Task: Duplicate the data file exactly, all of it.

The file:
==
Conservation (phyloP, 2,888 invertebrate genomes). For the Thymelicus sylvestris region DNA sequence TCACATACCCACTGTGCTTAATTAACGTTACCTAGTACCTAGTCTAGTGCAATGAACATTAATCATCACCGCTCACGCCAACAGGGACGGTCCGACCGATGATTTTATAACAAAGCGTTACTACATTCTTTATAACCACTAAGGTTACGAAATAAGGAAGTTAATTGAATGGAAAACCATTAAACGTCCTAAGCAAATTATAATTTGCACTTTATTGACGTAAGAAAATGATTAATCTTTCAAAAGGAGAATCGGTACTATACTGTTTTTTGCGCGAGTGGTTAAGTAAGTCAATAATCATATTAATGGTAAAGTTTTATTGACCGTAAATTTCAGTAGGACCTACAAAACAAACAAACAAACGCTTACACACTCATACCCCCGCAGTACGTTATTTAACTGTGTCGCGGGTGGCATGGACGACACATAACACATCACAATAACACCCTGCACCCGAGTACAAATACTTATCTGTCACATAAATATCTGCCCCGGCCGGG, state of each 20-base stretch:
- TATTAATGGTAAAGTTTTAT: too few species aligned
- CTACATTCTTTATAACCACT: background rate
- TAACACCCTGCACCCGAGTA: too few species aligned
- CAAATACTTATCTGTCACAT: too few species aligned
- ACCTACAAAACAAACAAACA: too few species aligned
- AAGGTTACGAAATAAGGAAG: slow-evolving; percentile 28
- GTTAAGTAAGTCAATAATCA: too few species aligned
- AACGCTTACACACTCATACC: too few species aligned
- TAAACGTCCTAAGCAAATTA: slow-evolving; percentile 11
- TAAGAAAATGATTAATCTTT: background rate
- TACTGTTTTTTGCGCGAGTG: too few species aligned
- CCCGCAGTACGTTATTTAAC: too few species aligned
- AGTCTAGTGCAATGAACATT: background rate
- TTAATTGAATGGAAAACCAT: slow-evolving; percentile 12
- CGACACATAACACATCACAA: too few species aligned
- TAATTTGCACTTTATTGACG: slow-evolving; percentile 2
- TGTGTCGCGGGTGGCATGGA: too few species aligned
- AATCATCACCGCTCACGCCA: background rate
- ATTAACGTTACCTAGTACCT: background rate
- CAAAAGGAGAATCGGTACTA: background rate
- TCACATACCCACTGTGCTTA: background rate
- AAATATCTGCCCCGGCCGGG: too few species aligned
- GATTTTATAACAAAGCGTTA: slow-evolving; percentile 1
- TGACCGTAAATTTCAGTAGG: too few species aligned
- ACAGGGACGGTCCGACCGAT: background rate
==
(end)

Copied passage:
Conservation (phyloP, 2,888 invertebrate genomes). For the Thymelicus sylvestris region DNA sequence TCACATACCCACTGTGCTTAATTAACGTTACCTAGTACCTAGTCTAGTGCAATGAACATTAATCATCACCGCTCACGCCAACAGGGACGGTCCGACCGATGATTTTATAACAAAGCGTTACTACATTCTTTATAACCACTAAGGTTACGAAATAAGGAAGTTAATTGAATGGAAAACCATTAAACGTCCTAAGCAAATTATAATTTGCACTTTATTGACGTAAGAAAATGATTAATCTTTCAAAAGGAGAATCGGTACTATACTGTTTTTTGCGCGAGTGGTTAAGTAAGTCAATAATCATATTAATGGTAAAGTTTTATTGACCGTAAATTTCAGTAGGACCTACAAAACAAACAAACAAACGCTTACACACTCATACCCCCGCAGTACGTTATTTAACTGTGTCGCGGGTGGCATGGACGACACATAACACATCACAATAACACCCTGCACCCGAGTACAAATACTTATCTGTCACATAAATATCTGCCCCGGCCGGG, state of each 20-base stretch:
- TATTAATGGTAAAGTTTTAT: too few species aligned
- CTACATTCTTTATAACCACT: background rate
- TAACACCCTGCACCCGAGTA: too few species aligned
- CAAATACTTATCTGTCACAT: too few species aligned
- ACCTACAAAACAAACAAACA: too few species aligned
- AAGGTTACGAAATAAGGAAG: slow-evolving; percentile 28
- GTTAAGTAAGTCAATAATCA: too few species aligned
- AACGCTTACACACTCATACC: too few species aligned
- TAAACGTCCTAAGCAAATTA: slow-evolving; percentile 11
- TAAGAAAATGATTAATCTTT: background rate
- TACTGTTTTTTGCGCGAGTG: too few species aligned
- CCCGCAGTACGTTATTTAAC: too few species aligned
- AGTCTAGTGCAATGAACATT: background rate
- TTAATTGAATGGAAAACCAT: slow-evolving; percentile 12
- CGACACATAACACATCACAA: too few species aligned
- TAATTTGCACTTTATTGACG: slow-evolving; percentile 2
- TGTGTCGCGGGTGGCATGGA: too few species aligned
- AATCATCACCGCTCACGCCA: background rate
- ATTAACGTTACCTAGTACCT: background rate
- CAAAAGGAGAATCGGTACTA: background rate
- TCACATACCCACTGTGCTTA: background rate
- AAATATCTGCCCCGGCCGGG: too few species aligned
- GATTTTATAACAAAGCGTTA: slow-evolving; percentile 1
- TGACCGTAAATTTCAGTAGG: too few species aligned
- ACAGGGACGGTCCGACCGAT: background rate